GARDINER — In celebration of the 100th anniversary of the Pulitzer Prize, Gardiner Public Library will host a six-part series, Voices of the Kennebec, with presentations, discussions, readings and creative writing inspired by Gardiner and the Kennebec Valley Region. The first workshop is scheduled from 7 to 8:30 p.m. Tuesday, Sept. 13, at the library at 152 Water St.

Using period images, history writer and Rep. Gay Grant, D-Gardiner, will discuss how Maine inspired the lives and writing of Pulitzer Prize winners Laura E. Richards, Edwin Arlington Robinson and Robert Peter Tristram Coffin. Richards’ personal home logs will be on display in the library during the fall. These diaries illustrate the everyday world of the woman who lived in the Yellow House on Dennis Street and who was the daughter of Julia Ward Howe and Samuel Gridley Howe.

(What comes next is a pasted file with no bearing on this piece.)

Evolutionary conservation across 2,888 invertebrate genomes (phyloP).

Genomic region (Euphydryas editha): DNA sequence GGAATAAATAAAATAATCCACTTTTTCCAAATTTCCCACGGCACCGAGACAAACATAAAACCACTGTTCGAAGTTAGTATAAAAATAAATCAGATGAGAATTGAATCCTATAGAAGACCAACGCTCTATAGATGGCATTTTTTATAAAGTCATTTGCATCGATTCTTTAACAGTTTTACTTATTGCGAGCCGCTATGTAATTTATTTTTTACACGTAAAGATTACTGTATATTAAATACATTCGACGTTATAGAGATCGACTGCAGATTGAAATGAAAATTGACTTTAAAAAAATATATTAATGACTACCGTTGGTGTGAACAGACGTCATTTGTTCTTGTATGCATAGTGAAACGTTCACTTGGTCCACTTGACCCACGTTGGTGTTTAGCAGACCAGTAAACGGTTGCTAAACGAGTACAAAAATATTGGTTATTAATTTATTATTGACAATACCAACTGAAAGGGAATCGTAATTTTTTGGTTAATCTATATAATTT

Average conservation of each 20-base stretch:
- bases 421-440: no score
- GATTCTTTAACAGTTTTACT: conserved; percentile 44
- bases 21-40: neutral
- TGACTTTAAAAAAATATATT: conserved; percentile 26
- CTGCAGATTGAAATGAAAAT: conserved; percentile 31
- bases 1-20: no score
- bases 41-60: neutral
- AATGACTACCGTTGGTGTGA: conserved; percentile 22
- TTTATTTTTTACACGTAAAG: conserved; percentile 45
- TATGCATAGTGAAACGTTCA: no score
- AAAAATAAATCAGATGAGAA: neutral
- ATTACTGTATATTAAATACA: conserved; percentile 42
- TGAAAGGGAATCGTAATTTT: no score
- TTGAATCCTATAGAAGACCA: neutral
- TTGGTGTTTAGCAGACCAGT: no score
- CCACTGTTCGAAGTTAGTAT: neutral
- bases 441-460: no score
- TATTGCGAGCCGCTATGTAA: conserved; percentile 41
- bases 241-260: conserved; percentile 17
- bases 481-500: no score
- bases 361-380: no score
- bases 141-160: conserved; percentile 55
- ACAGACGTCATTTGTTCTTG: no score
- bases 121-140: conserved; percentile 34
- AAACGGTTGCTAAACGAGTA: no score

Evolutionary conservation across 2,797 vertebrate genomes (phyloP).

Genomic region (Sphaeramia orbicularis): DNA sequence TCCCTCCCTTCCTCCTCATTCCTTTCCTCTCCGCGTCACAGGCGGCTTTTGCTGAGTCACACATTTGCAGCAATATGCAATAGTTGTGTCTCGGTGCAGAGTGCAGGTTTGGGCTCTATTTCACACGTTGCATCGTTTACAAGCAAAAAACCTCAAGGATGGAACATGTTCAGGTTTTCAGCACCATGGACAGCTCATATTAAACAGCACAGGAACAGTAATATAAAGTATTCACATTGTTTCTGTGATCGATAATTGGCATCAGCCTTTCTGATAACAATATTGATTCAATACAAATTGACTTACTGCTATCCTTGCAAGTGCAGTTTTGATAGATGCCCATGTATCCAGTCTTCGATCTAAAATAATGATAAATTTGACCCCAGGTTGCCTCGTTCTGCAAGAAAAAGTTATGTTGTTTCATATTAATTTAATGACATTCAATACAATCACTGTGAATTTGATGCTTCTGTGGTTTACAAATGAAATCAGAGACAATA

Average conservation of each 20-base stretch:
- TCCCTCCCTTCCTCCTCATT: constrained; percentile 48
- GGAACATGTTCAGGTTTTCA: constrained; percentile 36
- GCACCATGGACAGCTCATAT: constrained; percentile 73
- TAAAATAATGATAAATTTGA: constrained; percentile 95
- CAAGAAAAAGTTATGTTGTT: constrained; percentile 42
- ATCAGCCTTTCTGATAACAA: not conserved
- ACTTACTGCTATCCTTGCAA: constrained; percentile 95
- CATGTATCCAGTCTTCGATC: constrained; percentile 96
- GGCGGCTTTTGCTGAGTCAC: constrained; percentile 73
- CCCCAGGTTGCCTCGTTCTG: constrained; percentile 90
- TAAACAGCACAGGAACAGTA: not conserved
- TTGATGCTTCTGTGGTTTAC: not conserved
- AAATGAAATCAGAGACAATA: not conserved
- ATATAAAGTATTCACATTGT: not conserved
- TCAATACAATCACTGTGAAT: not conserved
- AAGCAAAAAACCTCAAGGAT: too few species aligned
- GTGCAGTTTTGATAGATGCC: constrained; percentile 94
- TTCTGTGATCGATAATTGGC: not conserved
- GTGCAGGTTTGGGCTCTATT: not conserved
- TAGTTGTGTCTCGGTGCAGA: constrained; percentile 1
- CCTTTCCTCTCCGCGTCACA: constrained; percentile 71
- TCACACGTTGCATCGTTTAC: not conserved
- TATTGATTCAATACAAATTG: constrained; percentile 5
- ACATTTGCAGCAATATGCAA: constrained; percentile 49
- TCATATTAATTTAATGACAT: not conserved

Tucked inside one of these books is the actual 1917 announcement that she and her sister had won the first Pulitzer Prize in biography.

All events are free and will feature light refreshments in the Hazzard Reading Room.

This program is funded in part by the Maine Humanities Council as part of the Pulitzer Prize Centennial Campfires Initiative, a joint venture of the Pulitzer Prizes Board and the Federation of State Humanities Councils, in celebration of the 2016 Centennial of the Prizes.

The initiative seeks to illuminate the impact of journalism and the humanities on American life today, to imagine their future, and to inspire new generations to consider the values represented by the body of Pulitzer Prize-winning work.

For more information, call Anne Davis, director of library and information services, at 582-6893.

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